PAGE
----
Corker: Congress in the dark on NSA

Congressional lawmakers remain largely in the dark about ongoing domestic intelligence operations, according to Sen. Bob Corker.

“The American people want to know that those of us who are elected ... understand fully what's happening here. I don't think we do,” Bob Corker (R-Tenn.) said Sunday on Fox News.

“I would imagine there are even members of the [congressional] intelligence committee themselves that don't fully understand the gamut of things that are taking place,” he added.

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Corker this week fired off a scathing letter to the White House, arguing lawmakers learned more about National Security Agency surveillance programs on the front page of the newspaper than at closed-door security briefings with administration officials.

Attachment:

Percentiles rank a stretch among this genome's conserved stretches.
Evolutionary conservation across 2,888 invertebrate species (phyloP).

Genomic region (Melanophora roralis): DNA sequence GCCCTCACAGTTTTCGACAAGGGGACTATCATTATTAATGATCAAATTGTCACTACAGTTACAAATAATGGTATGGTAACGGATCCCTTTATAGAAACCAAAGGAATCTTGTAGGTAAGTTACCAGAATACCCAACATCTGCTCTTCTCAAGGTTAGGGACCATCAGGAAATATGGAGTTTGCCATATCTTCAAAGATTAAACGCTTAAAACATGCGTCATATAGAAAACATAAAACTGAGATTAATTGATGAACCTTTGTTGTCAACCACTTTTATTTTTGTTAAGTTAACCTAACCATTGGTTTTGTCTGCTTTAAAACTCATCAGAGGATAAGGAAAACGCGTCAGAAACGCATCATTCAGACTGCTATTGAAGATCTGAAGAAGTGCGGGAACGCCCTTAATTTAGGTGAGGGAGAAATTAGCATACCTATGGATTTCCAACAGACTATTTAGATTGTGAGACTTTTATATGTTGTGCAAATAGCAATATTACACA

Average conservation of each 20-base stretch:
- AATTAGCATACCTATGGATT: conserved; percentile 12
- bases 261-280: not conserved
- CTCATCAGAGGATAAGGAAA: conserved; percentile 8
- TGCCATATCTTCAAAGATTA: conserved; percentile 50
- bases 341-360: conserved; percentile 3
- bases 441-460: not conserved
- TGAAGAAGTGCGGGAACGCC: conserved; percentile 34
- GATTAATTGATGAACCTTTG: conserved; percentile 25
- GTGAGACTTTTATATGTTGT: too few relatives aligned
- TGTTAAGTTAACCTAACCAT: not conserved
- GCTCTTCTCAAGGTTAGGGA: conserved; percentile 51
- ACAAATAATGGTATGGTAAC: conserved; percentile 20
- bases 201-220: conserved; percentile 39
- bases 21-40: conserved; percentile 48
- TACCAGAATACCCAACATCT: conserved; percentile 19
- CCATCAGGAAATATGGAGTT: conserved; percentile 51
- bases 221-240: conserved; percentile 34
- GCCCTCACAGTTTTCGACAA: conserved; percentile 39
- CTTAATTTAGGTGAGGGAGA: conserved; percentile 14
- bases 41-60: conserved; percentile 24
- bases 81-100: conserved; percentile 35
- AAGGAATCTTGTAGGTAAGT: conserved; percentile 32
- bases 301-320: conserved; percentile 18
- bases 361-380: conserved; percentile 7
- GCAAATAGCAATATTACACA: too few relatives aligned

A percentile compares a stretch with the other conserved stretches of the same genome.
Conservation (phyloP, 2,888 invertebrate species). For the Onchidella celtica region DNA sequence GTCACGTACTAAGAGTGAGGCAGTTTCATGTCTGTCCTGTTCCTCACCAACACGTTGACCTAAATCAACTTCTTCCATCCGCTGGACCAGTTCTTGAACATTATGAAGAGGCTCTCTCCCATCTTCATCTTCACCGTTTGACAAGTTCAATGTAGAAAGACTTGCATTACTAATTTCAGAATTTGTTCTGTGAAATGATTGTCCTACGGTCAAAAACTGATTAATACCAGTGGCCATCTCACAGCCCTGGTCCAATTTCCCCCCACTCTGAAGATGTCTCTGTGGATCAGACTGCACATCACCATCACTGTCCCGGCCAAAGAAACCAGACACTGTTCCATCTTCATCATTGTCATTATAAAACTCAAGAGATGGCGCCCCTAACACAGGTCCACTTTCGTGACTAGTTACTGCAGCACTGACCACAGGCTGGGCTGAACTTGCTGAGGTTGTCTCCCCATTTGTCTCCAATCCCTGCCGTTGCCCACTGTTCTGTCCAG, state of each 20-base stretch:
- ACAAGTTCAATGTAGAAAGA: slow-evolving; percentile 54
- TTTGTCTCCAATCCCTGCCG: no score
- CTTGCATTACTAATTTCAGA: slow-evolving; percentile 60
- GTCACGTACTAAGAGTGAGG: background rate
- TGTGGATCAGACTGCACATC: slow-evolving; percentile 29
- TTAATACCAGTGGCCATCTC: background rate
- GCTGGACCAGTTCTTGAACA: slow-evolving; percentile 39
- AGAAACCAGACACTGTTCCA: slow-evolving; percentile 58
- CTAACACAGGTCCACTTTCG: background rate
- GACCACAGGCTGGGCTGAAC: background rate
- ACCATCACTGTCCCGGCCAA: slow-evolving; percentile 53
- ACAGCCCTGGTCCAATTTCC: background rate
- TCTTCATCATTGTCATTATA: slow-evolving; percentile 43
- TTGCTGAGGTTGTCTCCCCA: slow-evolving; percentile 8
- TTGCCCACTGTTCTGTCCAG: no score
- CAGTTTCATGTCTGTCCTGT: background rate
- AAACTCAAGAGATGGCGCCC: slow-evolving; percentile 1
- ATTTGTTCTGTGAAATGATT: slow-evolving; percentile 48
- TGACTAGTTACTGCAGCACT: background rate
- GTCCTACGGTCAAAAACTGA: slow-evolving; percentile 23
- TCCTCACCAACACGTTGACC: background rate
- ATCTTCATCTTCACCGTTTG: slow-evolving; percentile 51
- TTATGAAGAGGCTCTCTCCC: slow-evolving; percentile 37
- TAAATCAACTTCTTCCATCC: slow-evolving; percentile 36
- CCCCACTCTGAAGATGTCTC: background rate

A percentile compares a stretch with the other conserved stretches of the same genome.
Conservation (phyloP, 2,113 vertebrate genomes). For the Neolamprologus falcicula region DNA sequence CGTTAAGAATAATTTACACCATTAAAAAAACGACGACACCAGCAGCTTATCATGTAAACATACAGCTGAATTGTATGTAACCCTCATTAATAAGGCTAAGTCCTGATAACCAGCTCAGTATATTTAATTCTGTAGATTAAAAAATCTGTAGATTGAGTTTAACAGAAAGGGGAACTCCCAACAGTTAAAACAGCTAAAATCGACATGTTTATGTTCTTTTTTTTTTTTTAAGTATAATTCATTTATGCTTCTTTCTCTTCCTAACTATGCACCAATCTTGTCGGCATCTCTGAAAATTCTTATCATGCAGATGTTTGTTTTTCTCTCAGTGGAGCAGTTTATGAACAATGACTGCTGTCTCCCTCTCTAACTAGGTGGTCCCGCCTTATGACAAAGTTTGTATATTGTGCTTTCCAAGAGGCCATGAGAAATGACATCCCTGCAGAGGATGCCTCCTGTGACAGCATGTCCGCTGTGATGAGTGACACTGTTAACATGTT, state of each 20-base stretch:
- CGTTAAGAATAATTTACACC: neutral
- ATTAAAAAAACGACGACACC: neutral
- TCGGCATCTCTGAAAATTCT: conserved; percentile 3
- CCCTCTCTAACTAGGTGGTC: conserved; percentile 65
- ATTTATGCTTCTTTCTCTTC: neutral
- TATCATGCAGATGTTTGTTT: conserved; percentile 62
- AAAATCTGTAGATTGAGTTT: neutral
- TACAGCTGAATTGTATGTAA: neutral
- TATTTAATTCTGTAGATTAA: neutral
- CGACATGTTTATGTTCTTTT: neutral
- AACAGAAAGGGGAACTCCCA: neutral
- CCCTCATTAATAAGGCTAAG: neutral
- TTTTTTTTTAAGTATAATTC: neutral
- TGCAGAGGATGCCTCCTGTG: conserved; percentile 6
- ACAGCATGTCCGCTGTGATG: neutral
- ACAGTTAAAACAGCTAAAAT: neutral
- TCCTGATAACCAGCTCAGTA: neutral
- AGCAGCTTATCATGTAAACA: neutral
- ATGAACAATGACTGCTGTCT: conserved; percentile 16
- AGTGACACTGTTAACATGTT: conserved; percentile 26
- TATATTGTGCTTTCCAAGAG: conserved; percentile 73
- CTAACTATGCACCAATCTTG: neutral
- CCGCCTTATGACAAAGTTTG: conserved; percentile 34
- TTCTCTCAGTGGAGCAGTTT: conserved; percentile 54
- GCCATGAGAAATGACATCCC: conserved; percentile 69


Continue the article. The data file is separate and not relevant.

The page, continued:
White House briefings on the NSA's domestic operations have “generally been limited to simply discussing the facts underlying specific public disclosures” of domestic surveillance operations, he said.

“As a result, members of Congress regularly read new revelations on the front pages of various newspapers,” Corker wrote.

On Wednesday, intelligence officials admitted the NSA improperly spied on people in the United States with no connection to terrorism beginning in 2008.

The NSA collected as many as many as 56,000 emails from Americans before the mistake was identified.